State grants to beef up school security
Published 10:53 pm Wednesday, September 4, 2013
Suffolk Public Schools says it will use state funds approved by the General Assembly in response to last year’s deadly Newtown shooting to beef up security measures at all but three district public schools.
The district will receive $100,000, the limit for each school division, after fulfilling a 25-percent local match requirement with $25,000, school spokeswoman Bethanne Bradshaw stated.
A further $67,958 in local funds will increase the security infrastructure project’s total cost to $187,958, according to Bradshaw.
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Each of the district’s 12 elementary schools will receive $2,200, and each of its middle schools $4,400, to replace outdated portable radios.
At Lakeland High School, $56,000 in grant money will defray a $143,958 project to replace the surveillance system.
“(The) surveillance system at King’s Fork High is currently being upgraded with local funds,” Bradshaw stated. “The system at Nansemond River High is the next priority for upgrade.”
Gov. Bob McDonnell proposed the School Security Equipment Grant program in February. The General Assembly approved the program when it passed the 2013 Appropriation Act and H.B. 2343, authorizing a bond issuance by the Virginia Public School Authority to fund the matching grants.
“I can think of no more important legislative accomplishment than this investment in the safety and security of our students, teachers, principals and other public school employees,” McDonnell stated in his announcement of the grants.
“These grants, and the other important steps we’ve taken this year to improve school security, will make a real difference as we strive to make sure Virginia’s schools remain places where children can learn in safety.”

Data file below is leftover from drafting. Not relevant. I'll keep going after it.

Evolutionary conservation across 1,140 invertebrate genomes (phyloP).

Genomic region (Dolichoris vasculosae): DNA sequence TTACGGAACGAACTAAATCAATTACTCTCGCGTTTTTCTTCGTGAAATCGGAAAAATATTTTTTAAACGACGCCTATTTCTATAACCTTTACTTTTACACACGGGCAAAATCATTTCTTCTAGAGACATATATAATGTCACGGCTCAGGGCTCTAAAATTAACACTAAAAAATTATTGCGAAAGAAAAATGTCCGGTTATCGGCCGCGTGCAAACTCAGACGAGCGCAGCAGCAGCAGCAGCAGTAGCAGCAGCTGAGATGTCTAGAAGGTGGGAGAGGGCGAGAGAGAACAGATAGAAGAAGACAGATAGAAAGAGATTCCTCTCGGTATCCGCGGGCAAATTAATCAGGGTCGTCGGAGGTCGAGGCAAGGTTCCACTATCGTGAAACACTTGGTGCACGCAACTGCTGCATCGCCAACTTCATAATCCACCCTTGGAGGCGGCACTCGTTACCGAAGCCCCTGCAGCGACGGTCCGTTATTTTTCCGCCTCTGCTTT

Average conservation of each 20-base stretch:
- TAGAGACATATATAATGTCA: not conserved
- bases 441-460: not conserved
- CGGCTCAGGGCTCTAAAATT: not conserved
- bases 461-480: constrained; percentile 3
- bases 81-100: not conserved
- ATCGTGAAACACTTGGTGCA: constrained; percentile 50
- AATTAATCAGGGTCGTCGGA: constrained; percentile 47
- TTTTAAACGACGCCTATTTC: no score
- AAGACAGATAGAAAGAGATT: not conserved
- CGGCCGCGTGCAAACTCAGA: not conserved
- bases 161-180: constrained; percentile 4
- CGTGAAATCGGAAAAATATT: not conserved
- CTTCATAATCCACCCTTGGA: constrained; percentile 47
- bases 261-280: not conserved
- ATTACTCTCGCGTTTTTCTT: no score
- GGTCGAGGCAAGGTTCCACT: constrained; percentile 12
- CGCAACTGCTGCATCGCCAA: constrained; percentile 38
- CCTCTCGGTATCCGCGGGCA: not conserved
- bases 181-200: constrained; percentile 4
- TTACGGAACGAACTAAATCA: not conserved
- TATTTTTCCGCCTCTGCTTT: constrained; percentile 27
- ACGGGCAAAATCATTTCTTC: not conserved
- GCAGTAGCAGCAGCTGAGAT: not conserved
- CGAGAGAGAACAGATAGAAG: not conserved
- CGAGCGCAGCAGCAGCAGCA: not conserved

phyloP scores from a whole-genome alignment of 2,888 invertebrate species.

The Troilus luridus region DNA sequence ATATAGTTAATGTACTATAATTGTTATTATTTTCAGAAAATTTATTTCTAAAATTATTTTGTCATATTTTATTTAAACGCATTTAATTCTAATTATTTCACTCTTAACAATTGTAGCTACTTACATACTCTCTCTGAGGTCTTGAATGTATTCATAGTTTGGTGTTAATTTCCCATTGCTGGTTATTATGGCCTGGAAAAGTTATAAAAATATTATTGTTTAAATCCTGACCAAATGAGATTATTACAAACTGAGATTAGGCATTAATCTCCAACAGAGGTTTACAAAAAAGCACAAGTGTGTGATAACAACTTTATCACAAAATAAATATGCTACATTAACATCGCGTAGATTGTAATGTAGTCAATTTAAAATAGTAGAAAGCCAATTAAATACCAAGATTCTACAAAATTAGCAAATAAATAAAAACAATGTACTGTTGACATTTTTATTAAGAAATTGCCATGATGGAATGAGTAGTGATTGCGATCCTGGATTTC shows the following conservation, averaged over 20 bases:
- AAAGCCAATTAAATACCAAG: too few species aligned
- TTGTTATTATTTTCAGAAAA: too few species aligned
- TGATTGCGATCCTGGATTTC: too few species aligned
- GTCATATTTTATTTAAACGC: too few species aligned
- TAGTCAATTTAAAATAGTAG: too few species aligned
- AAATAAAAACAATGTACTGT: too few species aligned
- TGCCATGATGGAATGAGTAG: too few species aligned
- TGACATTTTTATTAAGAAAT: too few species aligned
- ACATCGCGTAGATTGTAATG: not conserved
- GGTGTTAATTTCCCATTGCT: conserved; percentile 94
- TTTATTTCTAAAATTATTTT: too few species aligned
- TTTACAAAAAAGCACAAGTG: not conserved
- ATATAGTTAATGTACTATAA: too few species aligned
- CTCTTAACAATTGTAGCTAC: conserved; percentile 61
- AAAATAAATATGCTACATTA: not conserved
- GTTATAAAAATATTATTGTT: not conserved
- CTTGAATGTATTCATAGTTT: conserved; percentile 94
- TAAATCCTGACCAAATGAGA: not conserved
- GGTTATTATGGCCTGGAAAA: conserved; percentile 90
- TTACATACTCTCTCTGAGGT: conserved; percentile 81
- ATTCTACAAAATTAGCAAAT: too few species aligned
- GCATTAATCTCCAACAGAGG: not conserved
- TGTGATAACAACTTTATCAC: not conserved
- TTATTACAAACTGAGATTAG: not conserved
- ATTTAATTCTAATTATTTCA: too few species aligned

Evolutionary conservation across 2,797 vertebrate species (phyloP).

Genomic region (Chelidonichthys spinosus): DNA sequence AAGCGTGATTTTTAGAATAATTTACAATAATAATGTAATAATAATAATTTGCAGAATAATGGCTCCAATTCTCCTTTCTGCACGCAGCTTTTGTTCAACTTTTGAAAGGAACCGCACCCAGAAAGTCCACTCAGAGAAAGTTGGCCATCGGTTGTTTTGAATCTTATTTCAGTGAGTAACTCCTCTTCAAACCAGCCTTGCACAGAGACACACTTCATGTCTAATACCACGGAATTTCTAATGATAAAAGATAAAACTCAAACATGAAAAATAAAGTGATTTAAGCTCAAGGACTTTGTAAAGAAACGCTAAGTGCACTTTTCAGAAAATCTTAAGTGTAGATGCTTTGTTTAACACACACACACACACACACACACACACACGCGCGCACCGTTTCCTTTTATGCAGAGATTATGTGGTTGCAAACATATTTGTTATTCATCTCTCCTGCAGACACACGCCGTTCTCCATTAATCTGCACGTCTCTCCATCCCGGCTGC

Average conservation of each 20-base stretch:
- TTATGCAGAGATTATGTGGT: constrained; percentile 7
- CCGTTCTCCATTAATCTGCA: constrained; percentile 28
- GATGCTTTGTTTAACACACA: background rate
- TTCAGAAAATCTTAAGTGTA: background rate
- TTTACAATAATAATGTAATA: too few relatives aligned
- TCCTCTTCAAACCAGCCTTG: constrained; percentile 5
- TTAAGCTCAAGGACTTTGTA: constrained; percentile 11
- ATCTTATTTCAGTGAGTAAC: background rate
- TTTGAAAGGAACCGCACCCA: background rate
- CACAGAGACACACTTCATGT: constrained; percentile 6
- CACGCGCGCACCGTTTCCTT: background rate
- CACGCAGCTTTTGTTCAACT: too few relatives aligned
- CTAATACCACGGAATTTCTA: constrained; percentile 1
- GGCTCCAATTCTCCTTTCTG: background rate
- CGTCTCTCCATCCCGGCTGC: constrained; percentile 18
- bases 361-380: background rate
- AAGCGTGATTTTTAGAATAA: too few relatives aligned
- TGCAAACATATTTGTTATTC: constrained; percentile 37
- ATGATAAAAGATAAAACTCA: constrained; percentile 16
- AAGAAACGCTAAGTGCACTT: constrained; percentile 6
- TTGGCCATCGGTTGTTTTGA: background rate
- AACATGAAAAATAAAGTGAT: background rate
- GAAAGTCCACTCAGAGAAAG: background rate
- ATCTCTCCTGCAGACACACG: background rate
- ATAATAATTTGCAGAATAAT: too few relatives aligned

The shooting at Sandy Hook Elementary School in Connecticut last December claimed the lives of 20 children, the school’s principal, two teachers, two aides and a school psychologist.
“We were all deeply moved by the heroism of the educators at Sandy Hook who gave their lives trying to protect their students,” Secretary of Education Laura W. Fornash stated. Fornash, Secretary of Public Safety Marla Graff Decker, and Secretary of Health and Human Resources Bill Hazel co-chaired the governor’s Taskforce on School and Campus Safety, which suggested the grants.
“There was immediate consensus around the idea of asking our school divisions to assess their needs and providing additional state support for the purchase and installation of security systems and equipment,” Fornash added.
A total of 86 school divisions received grants, benefiting 459 schools and educational facilities, according to a news release.
A second round of grants set for next summer will also be limited to $100,000 per division and have the same local-match requirement.